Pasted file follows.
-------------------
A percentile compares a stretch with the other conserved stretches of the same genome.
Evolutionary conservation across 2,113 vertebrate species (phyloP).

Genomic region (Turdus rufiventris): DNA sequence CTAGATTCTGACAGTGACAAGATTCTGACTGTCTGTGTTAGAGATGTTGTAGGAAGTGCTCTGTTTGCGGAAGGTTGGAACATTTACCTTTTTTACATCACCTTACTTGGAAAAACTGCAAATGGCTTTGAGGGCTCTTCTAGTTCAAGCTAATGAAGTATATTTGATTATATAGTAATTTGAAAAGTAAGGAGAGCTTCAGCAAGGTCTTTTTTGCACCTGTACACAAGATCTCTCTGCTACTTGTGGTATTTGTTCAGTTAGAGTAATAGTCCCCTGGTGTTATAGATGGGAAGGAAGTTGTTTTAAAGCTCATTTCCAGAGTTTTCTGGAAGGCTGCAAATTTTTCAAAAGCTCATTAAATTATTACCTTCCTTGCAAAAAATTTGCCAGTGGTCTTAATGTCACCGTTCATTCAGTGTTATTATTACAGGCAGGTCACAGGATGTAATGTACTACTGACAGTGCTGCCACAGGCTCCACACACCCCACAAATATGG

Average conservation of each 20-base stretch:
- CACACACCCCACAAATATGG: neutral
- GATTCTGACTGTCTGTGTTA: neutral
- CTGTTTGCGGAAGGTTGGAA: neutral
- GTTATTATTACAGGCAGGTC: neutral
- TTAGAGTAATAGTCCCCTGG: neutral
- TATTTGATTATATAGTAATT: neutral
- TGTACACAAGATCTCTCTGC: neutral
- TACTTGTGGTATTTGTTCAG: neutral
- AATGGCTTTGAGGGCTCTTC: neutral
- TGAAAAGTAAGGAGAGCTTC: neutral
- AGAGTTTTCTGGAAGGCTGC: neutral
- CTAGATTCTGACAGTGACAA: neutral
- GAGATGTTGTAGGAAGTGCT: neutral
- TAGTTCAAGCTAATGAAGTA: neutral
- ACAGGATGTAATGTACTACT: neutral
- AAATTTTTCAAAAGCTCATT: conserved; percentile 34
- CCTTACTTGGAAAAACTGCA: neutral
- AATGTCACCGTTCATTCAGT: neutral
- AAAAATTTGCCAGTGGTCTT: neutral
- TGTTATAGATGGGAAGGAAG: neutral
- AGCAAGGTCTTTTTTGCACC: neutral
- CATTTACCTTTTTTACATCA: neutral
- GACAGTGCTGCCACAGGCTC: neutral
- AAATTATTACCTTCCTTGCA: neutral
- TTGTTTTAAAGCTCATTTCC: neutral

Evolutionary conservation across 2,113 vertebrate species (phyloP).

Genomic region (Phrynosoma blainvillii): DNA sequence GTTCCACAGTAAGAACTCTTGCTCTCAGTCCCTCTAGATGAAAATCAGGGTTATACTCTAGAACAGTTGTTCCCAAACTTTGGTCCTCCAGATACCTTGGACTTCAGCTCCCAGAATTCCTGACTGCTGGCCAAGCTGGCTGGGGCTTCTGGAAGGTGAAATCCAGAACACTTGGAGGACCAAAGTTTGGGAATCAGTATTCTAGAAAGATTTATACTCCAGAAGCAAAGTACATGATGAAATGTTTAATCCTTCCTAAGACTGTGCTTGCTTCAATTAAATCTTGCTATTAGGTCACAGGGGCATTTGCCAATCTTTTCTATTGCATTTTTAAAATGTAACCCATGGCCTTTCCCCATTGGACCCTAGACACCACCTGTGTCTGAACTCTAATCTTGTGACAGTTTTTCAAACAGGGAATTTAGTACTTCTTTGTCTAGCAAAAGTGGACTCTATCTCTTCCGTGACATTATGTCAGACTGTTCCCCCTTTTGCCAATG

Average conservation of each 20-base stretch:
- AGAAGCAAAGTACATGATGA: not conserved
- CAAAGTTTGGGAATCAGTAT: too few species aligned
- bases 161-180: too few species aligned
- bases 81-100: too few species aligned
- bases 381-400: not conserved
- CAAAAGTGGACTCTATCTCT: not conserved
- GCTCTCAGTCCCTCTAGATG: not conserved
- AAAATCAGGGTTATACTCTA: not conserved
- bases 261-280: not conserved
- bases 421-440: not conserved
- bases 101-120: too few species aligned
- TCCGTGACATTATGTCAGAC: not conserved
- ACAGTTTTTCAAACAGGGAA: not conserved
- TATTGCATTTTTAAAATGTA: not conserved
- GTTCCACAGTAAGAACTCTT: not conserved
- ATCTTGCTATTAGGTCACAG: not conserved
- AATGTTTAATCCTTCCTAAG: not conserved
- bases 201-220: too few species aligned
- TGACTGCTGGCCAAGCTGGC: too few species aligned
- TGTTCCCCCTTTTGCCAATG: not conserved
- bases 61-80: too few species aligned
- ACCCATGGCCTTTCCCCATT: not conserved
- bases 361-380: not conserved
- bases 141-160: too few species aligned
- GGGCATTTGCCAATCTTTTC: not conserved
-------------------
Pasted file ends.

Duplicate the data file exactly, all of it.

A percentile compares a stretch with the other conserved stretches of the same genome.
Evolutionary conservation across 2,113 vertebrate species (phyloP).

Genomic region (Turdus rufiventris): DNA sequence CTAGATTCTGACAGTGACAAGATTCTGACTGTCTGTGTTAGAGATGTTGTAGGAAGTGCTCTGTTTGCGGAAGGTTGGAACATTTACCTTTTTTACATCACCTTACTTGGAAAAACTGCAAATGGCTTTGAGGGCTCTTCTAGTTCAAGCTAATGAAGTATATTTGATTATATAGTAATTTGAAAAGTAAGGAGAGCTTCAGCAAGGTCTTTTTTGCACCTGTACACAAGATCTCTCTGCTACTTGTGGTATTTGTTCAGTTAGAGTAATAGTCCCCTGGTGTTATAGATGGGAAGGAAGTTGTTTTAAAGCTCATTTCCAGAGTTTTCTGGAAGGCTGCAAATTTTTCAAAAGCTCATTAAATTATTACCTTCCTTGCAAAAAATTTGCCAGTGGTCTTAATGTCACCGTTCATTCAGTGTTATTATTACAGGCAGGTCACAGGATGTAATGTACTACTGACAGTGCTGCCACAGGCTCCACACACCCCACAAATATGG

Average conservation of each 20-base stretch:
- CACACACCCCACAAATATGG: neutral
- GATTCTGACTGTCTGTGTTA: neutral
- CTGTTTGCGGAAGGTTGGAA: neutral
- GTTATTATTACAGGCAGGTC: neutral
- TTAGAGTAATAGTCCCCTGG: neutral
- TATTTGATTATATAGTAATT: neutral
- TGTACACAAGATCTCTCTGC: neutral
- TACTTGTGGTATTTGTTCAG: neutral
- AATGGCTTTGAGGGCTCTTC: neutral
- TGAAAAGTAAGGAGAGCTTC: neutral
- AGAGTTTTCTGGAAGGCTGC: neutral
- CTAGATTCTGACAGTGACAA: neutral
- GAGATGTTGTAGGAAGTGCT: neutral
- TAGTTCAAGCTAATGAAGTA: neutral
- ACAGGATGTAATGTACTACT: neutral
- AAATTTTTCAAAAGCTCATT: conserved; percentile 34
- CCTTACTTGGAAAAACTGCA: neutral
- AATGTCACCGTTCATTCAGT: neutral
- AAAAATTTGCCAGTGGTCTT: neutral
- TGTTATAGATGGGAAGGAAG: neutral
- AGCAAGGTCTTTTTTGCACC: neutral
- CATTTACCTTTTTTACATCA: neutral
- GACAGTGCTGCCACAGGCTC: neutral
- AAATTATTACCTTCCTTGCA: neutral
- TTGTTTTAAAGCTCATTTCC: neutral

Evolutionary conservation across 2,113 vertebrate species (phyloP).

Genomic region (Phrynosoma blainvillii): DNA sequence GTTCCACAGTAAGAACTCTTGCTCTCAGTCCCTCTAGATGAAAATCAGGGTTATACTCTAGAACAGTTGTTCCCAAACTTTGGTCCTCCAGATACCTTGGACTTCAGCTCCCAGAATTCCTGACTGCTGGCCAAGCTGGCTGGGGCTTCTGGAAGGTGAAATCCAGAACACTTGGAGGACCAAAGTTTGGGAATCAGTATTCTAGAAAGATTTATACTCCAGAAGCAAAGTACATGATGAAATGTTTAATCCTTCCTAAGACTGTGCTTGCTTCAATTAAATCTTGCTATTAGGTCACAGGGGCATTTGCCAATCTTTTCTATTGCATTTTTAAAATGTAACCCATGGCCTTTCCCCATTGGACCCTAGACACCACCTGTGTCTGAACTCTAATCTTGTGACAGTTTTTCAAACAGGGAATTTAGTACTTCTTTGTCTAGCAAAAGTGGACTCTATCTCTTCCGTGACATTATGTCAGACTGTTCCCCCTTTTGCCAATG

Average conservation of each 20-base stretch:
- AGAAGCAAAGTACATGATGA: not conserved
- CAAAGTTTGGGAATCAGTAT: too few species aligned
- bases 161-180: too few species aligned
- bases 81-100: too few species aligned
- bases 381-400: not conserved
- CAAAAGTGGACTCTATCTCT: not conserved
- GCTCTCAGTCCCTCTAGATG: not conserved
- AAAATCAGGGTTATACTCTA: not conserved
- bases 261-280: not conserved
- bases 421-440: not conserved
- bases 101-120: too few species aligned
- TCCGTGACATTATGTCAGAC: not conserved
- ACAGTTTTTCAAACAGGGAA: not conserved
- TATTGCATTTTTAAAATGTA: not conserved
- GTTCCACAGTAAGAACTCTT: not conserved
- ATCTTGCTATTAGGTCACAG: not conserved
- AATGTTTAATCCTTCCTAAG: not conserved
- bases 201-220: too few species aligned
- TGACTGCTGGCCAAGCTGGC: too few species aligned
- TGTTCCCCCTTTTGCCAATG: not conserved
- bases 61-80: too few species aligned
- ACCCATGGCCTTTCCCCATT: not conserved
- bases 361-380: not conserved
- bases 141-160: too few species aligned
- GGGCATTTGCCAATCTTTTC: not conserved